The Porsche Carrera GT lifts its nose, squats down, and leaps forward like a world-class sprinter out of the blocks. With traction control activated, wheelspin isn't an issue in first or second gear, which clonks in at 48 mph. Porsche claims that the Carrera GT can storm from 0 to 62 mph in just 3.9 seconds-on this run, we record 4.2 seconds, and that feels pretty damned quick.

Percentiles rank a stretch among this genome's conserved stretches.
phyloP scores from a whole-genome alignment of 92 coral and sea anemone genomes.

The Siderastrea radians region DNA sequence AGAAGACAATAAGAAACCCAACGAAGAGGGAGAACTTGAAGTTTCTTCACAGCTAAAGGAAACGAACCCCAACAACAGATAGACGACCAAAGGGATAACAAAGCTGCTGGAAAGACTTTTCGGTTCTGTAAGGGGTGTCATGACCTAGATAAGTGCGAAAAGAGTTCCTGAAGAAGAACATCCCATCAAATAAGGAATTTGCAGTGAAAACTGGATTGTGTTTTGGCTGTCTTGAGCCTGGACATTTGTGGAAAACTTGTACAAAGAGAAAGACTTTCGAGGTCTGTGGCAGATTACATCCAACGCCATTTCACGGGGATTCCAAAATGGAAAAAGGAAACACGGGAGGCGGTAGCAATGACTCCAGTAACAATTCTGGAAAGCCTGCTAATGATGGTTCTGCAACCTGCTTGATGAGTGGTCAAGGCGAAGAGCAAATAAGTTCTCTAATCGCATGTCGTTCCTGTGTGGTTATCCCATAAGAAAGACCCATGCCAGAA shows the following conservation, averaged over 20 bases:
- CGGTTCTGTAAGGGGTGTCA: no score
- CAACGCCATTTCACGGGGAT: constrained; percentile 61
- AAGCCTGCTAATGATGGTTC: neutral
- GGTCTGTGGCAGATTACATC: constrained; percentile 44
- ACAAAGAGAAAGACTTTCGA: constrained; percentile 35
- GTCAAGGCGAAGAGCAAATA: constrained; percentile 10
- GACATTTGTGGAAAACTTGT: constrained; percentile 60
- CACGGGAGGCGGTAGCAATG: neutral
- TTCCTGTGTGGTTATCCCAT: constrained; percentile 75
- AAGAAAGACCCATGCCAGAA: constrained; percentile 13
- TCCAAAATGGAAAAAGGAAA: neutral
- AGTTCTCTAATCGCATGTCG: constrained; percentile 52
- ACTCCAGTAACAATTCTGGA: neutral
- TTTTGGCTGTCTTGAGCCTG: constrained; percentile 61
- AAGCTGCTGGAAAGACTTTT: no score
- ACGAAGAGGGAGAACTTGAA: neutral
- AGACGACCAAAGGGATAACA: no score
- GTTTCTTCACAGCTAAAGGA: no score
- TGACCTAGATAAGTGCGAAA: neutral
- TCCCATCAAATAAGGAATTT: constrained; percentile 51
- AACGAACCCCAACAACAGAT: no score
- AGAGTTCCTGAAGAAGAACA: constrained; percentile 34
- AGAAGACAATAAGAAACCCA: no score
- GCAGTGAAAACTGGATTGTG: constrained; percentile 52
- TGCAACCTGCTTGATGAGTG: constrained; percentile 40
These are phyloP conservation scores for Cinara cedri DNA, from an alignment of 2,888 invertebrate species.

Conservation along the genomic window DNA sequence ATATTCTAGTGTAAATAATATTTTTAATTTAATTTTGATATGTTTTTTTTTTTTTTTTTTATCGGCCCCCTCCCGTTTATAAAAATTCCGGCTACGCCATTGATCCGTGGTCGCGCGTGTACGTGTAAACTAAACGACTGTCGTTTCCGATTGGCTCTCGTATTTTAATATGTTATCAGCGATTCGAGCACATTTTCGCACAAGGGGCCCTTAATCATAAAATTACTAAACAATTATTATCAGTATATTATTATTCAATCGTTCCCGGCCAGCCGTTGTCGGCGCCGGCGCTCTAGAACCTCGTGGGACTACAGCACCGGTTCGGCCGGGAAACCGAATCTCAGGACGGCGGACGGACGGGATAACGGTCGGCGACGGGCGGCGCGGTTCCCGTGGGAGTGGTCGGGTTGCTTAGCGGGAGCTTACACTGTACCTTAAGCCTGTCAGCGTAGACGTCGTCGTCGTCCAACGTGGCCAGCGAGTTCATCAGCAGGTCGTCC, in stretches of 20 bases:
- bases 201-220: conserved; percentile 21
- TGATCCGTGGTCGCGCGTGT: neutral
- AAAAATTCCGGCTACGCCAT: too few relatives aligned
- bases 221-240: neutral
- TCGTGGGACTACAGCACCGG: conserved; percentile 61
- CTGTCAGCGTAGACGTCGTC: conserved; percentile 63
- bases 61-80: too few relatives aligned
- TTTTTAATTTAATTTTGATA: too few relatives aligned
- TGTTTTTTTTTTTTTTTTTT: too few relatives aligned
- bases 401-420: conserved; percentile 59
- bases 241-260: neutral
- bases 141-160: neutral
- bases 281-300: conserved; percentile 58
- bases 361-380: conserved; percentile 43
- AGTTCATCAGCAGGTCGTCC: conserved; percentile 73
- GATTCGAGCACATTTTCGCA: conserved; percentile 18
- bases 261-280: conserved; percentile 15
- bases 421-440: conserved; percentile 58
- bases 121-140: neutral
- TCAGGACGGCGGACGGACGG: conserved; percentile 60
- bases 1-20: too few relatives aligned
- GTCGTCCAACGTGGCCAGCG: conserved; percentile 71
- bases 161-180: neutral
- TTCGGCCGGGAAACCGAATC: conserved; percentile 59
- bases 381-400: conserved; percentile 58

Second gear stretches to an indicated 82 mph, third is good for 113 mph, and fourth takes us to 143 mph-close to the chip-controlled top speed for all BMWs, Audis, and Mercedes-Benzes. In the Carrera GT, though, there are still two more ratios to come. Fifth runs out of revs at 170 mph, and sixth takes over at 7000 rpm. Because it's not that aerodynamically efficient (the Cd is 0.40), the Carrera GT tops out at 205 mph-plenty fast but some way short of a McLaren F1, for instance. Porsche tester Roland Kussmaul says that some of the prototypes have been clocked at up to 218 mph, but one would need a ton of room to achieve that. In the vast acreage of the Michelin proving ground at Gross-Dlln, near Berlin, we run out of road at 199 mph. This exercise looks positively stunning from the outside, but on a dry stretch of arrow-straight tarmac, driving this ber-Porsche at this speed is childishly simple.